Paul’s 3 Channel Bienne Mixer

(PICTURE DELETED) I can see three balanced mike transformers and a heap of hard-wired Veroboard! That’s how stuff used to be made a lot, although I usually designed my own boards to match the circuit diagram. It’s got Nicad batteries, charged up from the front panel by a couple of sockets. I also noticed in the Ebay ad that it’s got a two frequency test oscillator. You’d use this for various purposes; you could send the signal through your chains to check for distortion; you could set up your meter (the one on top of the case) so that it read 0Db for whatever level you’d choose. Quite handy really, and all in a bullet-proof box!

Have you bought it yet? It should have more than enough analogue sound to satisfy any man!


  1. Strangely( author ) :

    Sep 11, 2007 2:01 am |

    I thought you’d like the last bit…

    It seems to do all the things you want – only thing is that it’s just 3 channels into 1. If it works then you are laughing. The batteries pack in after a while but you can easily get some new ones from Halfords etc. And yes – it WILL have the analogue transistory sound!

    I did it by laying out the bits on a board in much the same layout as the circuit diagram. Usually, to minimise positive feedback, you keep the output away from the input, just like the circuit digram, where the signal flow goes across the circuit. Try and get everything nice and compact. I actually did it on tracing paper, then traced through onto the copper where I needed the tracks. Sometimes it’s a bit topological but quite often, the components are about the same size as the circuit representations (except for transformers and big fat electrolytics)

    I’d also make sure that a nice fat ground airplane could be left right around the edge of the board as well as decent areas for the power feeds.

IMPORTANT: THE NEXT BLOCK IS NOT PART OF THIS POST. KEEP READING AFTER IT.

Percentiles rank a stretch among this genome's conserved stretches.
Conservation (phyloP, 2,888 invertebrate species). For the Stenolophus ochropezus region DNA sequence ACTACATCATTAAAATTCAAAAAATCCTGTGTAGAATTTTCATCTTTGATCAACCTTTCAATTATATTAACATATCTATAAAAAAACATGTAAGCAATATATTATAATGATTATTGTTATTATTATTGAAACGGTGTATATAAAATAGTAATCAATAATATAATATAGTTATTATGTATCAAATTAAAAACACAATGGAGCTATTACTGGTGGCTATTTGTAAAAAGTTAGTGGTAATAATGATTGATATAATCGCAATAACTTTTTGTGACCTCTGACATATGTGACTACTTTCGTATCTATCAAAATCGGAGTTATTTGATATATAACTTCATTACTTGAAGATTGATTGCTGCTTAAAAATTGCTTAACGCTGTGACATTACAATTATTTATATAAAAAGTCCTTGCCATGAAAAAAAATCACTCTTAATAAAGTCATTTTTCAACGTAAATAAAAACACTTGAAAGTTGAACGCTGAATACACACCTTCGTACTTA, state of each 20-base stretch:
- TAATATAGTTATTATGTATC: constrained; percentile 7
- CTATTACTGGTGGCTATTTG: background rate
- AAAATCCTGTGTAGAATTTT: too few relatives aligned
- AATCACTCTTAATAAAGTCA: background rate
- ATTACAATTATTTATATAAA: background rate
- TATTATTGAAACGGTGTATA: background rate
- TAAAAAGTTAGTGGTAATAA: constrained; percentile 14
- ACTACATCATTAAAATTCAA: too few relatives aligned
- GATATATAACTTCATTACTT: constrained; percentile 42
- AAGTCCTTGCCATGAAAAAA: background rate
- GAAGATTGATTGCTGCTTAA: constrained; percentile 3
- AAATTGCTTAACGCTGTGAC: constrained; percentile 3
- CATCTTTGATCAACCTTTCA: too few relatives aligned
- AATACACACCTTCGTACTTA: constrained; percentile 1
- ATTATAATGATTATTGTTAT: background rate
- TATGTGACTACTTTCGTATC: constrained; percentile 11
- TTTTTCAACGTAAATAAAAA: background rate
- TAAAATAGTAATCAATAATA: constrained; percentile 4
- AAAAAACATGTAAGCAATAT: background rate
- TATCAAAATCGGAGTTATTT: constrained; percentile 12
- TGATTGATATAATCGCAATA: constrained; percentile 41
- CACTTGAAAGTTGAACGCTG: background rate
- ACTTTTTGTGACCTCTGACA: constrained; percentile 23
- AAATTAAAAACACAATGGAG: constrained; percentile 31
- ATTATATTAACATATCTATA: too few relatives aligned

Components come in standard sizes – I’ve forgotten now but something like 10mm for resistor, 6mm for tantalum bead capacitors etc. You can buy bits to stick on a board, use a resist pen or cover the whole board in plastic then slice off the unwanted bits. What is needed is to etch away the copper from a board THAT IS NOT NEEDED. So you are left with the tracks. You do this with foul smelling ferric chloride.

    Clean the copper with VIM
    Make the tracks on the board
    Remove the bits to just leave the copper bit you need covered
    Float the board in the FeCl3 for half an hour
    Remove the protective film/etch resist stuff with alcohol or scrubbing stuff (VIM)
    Drill out your component holes with a 0.8mm drill
    Insert some solder pins for power take-offs, signal feeds etc
    Insert some dinky sockets for ICs (A lot safer than direct soldering)
    Solder in all the components
    Wire up and test!!

    Don’t leave ferric chloride on your hands, get it in your eyes or swallow it. It’s pretty dodgy stuff!

    I look forward to seeing this tank at some point. Hope all this helps. I’ve stuck a chat box on this site and little page preview icons on the Crawling Chaos site. What do you reckon? I’ve got a bit of edditting to do with the previews and slim down the numbers.


  2. paul( contributor ) :

    Sep 11, 2007 12:49 am |

    I am definetely interested, but wanted to run it passed you and your thoughts of the guts(components). I wanted to make sure it was worth buying and could be repaired/modded at any point in the future.

    Talking of designing your own boards to match circuit diagram. How does one go about that?

    Have you bought it yet? It should have more than enough analogue sound to satisfy any man!(Are you mocking me dear fellow?) lol